Poor Cow tells Joy’s story – a working class girl from south London, we first see her walking home from the hospital with her newborn baby. Her husband, Tom, is a ‘tealeaf’ and soon ends up inside. Joy then takes up with another thief, Dave, and enjoys a short period of bliss, before he too ends up in prison, leaving her to fend for herself and her young son. Joy’s narrative then splits – her thoughts of men and sex, compared with the reality of sleeping with men for money; her dreams of romance, contrasted with the realities of poverty and domesticity.
I can’t abear the thought of all these women in the flats around me – all doing the same things – mopping down the lino, washing their husband’s shirts, changing their babies, doing the shopping, it’s all gone bent on me – the everyday life – the sight of a shopping basket almost turns my guts.
Although it was written in the late 1960s, Poor Cow is still relevant. Working class women are rarely given their own voices, and although Nell Dunn was herself from an upper class background, Joy’s voice seems very authentic. Dunn lived and worked in Battersea and befriended girls like Joy. She knew them intimately and this shows in her writing.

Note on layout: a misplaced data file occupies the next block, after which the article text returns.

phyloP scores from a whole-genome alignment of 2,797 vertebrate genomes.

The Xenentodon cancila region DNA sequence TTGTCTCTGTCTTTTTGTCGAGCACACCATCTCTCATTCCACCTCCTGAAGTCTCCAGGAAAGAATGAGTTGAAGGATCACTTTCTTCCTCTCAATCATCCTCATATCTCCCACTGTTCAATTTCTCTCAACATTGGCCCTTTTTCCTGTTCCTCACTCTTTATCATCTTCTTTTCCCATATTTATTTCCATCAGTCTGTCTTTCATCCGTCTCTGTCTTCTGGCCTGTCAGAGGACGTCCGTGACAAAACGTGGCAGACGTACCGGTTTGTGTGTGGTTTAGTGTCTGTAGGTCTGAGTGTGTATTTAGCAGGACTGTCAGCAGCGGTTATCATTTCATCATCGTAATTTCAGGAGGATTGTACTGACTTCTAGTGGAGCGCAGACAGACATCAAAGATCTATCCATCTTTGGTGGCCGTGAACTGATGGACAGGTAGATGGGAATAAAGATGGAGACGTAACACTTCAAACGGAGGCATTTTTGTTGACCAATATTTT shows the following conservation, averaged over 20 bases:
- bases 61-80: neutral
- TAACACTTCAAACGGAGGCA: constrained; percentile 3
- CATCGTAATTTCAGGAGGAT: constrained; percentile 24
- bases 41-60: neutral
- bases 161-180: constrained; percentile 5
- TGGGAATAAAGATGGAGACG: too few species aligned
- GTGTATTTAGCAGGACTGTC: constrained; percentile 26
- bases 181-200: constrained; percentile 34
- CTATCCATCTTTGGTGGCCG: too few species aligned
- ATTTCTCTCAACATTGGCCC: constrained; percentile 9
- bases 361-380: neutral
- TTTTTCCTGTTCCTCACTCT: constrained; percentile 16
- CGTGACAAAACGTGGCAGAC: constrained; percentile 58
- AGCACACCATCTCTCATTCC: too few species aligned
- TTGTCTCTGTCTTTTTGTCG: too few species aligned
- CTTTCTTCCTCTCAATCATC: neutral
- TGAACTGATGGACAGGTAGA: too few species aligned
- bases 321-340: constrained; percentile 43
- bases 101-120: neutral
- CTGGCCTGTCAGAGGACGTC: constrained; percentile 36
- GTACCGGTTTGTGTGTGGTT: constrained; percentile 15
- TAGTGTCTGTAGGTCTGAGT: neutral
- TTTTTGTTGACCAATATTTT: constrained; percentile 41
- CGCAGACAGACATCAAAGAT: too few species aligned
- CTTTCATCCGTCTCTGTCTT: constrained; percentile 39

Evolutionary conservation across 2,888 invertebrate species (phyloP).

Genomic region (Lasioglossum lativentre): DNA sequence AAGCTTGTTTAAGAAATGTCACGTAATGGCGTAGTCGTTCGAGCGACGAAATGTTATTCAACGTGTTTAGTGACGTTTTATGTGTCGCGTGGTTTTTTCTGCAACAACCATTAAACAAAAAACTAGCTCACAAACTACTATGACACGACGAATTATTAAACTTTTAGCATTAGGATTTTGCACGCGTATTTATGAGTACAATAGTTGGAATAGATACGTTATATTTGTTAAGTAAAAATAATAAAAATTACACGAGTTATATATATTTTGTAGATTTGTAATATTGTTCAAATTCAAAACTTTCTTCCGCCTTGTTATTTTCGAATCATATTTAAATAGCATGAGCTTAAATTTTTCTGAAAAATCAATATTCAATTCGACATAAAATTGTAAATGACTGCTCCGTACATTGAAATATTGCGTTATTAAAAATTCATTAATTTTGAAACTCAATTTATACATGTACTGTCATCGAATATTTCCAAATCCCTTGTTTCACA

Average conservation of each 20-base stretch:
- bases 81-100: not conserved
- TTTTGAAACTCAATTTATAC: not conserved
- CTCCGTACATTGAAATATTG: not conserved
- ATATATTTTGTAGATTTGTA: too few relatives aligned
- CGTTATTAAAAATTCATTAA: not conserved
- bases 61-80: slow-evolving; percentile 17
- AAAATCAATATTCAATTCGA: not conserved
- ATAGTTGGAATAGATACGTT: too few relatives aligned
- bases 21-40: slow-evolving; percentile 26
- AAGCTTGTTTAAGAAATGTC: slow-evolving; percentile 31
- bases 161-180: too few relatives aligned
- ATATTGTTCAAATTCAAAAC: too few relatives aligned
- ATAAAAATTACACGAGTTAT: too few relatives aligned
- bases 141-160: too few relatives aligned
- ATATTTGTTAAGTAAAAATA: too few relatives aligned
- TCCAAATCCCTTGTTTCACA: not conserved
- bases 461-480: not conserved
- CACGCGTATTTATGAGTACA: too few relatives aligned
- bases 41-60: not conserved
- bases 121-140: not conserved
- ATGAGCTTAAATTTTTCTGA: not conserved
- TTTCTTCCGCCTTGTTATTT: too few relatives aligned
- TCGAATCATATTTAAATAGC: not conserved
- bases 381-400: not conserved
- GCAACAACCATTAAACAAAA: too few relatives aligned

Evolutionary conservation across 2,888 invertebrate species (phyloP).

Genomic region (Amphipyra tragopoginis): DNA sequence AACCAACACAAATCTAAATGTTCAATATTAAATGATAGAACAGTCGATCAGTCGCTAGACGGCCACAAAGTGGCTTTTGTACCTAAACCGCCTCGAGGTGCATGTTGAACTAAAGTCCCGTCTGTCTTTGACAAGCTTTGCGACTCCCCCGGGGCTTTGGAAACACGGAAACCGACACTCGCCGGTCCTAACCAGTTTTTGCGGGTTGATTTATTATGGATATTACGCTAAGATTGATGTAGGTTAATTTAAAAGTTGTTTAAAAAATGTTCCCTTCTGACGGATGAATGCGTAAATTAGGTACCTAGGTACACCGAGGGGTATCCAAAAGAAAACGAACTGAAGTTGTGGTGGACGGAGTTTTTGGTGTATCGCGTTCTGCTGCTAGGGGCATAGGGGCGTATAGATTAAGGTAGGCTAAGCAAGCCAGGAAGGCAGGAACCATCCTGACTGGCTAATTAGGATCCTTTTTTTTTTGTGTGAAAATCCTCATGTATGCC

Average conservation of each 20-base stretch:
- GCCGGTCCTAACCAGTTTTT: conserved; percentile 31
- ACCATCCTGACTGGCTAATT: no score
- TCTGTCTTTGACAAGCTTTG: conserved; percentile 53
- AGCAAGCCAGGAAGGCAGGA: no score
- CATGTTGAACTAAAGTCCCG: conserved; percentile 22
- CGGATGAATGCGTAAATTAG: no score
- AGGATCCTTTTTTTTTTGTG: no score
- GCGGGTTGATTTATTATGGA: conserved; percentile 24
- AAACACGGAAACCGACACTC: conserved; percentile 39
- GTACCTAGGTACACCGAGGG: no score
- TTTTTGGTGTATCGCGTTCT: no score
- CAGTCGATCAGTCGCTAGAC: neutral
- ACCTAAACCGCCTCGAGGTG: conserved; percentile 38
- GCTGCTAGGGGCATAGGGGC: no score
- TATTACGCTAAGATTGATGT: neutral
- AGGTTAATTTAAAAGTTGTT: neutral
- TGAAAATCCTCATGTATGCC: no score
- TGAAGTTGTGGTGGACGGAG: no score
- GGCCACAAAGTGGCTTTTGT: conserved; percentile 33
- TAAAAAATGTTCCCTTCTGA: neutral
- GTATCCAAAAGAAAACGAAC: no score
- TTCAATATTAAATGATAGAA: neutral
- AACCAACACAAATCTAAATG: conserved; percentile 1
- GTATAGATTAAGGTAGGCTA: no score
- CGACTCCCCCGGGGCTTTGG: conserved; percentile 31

I first read Poor Cow and Up the Junction when I was a Sixties obsessed school girl. I remember trying to quiz my taciturn mother about ‘the Swinging Sixties’ and receiving an extremely disappointing response – “the Swinging Sixties didn’t come to Smethwick.” I think that’s probably true. Reading Poor Cow, you get a sense of the myth of Swinging London seeping into Joy’s dreams, but remaining unattainable for women from a lower class background. Women who are trying to scrape a living, caught up in damaging relationships, ‘getting caught’ and having backstreet abortions, ending up middle-aged and on the game…
It’s quite depressing, but Nell Dunn’s lightness of touch lifts this novel from ‘kitchen sink drama’ by sharing with us Joy’s inner thoughts, which are bright and romantic. Although it was written before I was born, Poor Cow spoke to me of the continued gulf between expectation and reality in the lives of working class women, and seems just as important now as it was in 1967.